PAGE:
Of course it is best for a child to be adopted by a family in the home country. But if no families there come forward to adopt them; then surely it is better for a child to be adopted by a willing family wherever they may be, than to leave that child to languish alone, in an institution, to grow up to an uncertain future. Since 1991, over 60,000 Russian orphans have been adopted, and are growing up... successful, happy, loved...in families in the United States. Because this is about the children...this is truly where the truth lies.

Sincere hope for a brighter 2013,

Jan Wondra
Vice Chair/Acting National Chair
National Board of Directors
Families for Russian and Ukrainian Adoption

Thursday, September 20, 2012

1, 2,3....School. Getting Them the Help They Need

Fall has arrived and with it, the next school challenges. Many of our FRUA parents have already had your first back-to-school nights. Many of you may be hearing about new issues, or addressing learning or behavior challenges that came out last school year, only to subside over the summer and return with the advent of the new school-year routine. Which brings me to #3:

 #3 Get them the help they need....It doesn't take an expert to tell us that our kids can be complicated and they don't come with instruction manuals. Just when we've got one problem figured out, something else can pop up.  With each challenge we had, we tried to get the help needed at the time. That's what we parents do; get them the help they need  as we go, to help them reach their potential, whatever level that may be.

Many of you may be facing your first IEP meetings for your children.  For the first few years, we found it helpful, as FRUA-Wisconsin parents, to accompany each other to those meetings and continued that with FRUA-Colorado parent support. Not only did it give us a person on our side to take notes during those tense meetings, but it provided confirmation of our points. Often the other FRUA parent could second the things we had to say about the environments from which our children had come and the typical behaviors of post-institutionalized children. They could support our suggestions for classroom or instructional needs. (Note to parents: I learned NEVER to advocate as something only my child needed...a sure way to get shot down. Instead Ilearned the language of  "this could help the whole classroom learn better." Or..."this suggestion could help all the children understand the concept better."). I didn't shy away from saying I'd put in parent volunteer time, either.  My chosen location: the study library - an hour or two a week. As a working mom, I knew those hours were more beneficial to my kids than lunch out and it let my daughter see that I supported her perseverance.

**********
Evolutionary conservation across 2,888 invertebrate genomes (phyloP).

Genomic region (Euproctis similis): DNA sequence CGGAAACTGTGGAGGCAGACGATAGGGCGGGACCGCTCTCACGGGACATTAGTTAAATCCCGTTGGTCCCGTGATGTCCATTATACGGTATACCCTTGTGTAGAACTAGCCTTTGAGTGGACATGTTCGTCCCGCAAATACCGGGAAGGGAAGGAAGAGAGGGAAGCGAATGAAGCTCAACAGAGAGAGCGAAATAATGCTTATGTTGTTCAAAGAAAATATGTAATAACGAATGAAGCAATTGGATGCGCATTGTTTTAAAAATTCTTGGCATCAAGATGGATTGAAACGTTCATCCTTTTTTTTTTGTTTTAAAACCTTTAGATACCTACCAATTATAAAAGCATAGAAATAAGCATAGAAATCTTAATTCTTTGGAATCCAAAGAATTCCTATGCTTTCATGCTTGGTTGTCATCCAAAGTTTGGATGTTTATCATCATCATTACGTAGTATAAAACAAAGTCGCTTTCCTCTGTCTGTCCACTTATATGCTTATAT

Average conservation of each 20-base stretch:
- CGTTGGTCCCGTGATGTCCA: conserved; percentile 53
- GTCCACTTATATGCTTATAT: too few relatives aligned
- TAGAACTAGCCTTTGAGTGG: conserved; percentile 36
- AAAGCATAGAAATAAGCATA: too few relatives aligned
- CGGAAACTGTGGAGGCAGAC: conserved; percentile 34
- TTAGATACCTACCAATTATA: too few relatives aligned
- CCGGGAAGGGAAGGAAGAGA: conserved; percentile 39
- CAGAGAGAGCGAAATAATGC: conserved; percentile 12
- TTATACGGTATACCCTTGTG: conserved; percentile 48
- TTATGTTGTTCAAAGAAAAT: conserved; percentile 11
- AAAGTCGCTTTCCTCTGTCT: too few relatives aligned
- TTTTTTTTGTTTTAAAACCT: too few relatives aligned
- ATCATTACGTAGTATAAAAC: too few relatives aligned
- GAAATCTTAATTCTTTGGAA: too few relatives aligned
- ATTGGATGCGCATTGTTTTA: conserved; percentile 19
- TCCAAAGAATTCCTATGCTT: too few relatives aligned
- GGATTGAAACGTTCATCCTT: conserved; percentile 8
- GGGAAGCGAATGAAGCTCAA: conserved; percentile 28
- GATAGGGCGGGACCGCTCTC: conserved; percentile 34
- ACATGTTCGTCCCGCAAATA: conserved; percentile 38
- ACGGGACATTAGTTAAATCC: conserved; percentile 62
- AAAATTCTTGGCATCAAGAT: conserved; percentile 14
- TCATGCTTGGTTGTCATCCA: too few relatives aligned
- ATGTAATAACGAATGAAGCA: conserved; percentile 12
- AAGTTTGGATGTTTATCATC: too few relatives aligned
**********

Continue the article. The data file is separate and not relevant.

Not all the issues we confronted were connected; sometimes we had three things going at once. We'd try to figure out what was going on and which issue to address first. Usually the safety things came first. Sometimes those we consulted didn't agree. Or because of the IEP, we found that the school could only provide support for a secondary issue because that's where the funding is these days. We kept plugging away. But here's the thing we can loose sight of while trying to get our kids the help they need. We're the experts – the ones who know our kids better than anyone else with initials behind their names. If you think something isn't right...change something, pursue answers, persist. Don't wait, because our kids surely don't.

So as we bring you the third of the three things that every adoptive parents needs to practice...for the days when it all just seems to be too much....just remember. Its' 1...2...3... love them, stop helicoptering and get them the help they need to reach their potential.

Here's to a successful school year for all our FRUA children,

Jan Wondra
Vice Chair
National Board of Directors
Families for Russian and Ukrainian Adoption

Wednesday, September 5, 2012

1,2, 3....School. Stop Helicoptering

By now the back packs have been adjusted, the new school bus pick-up spots begin to become routine, and pics of the first day of school have been posted to your Facebook  page. You may be anticipating the first school Parent Night of the year.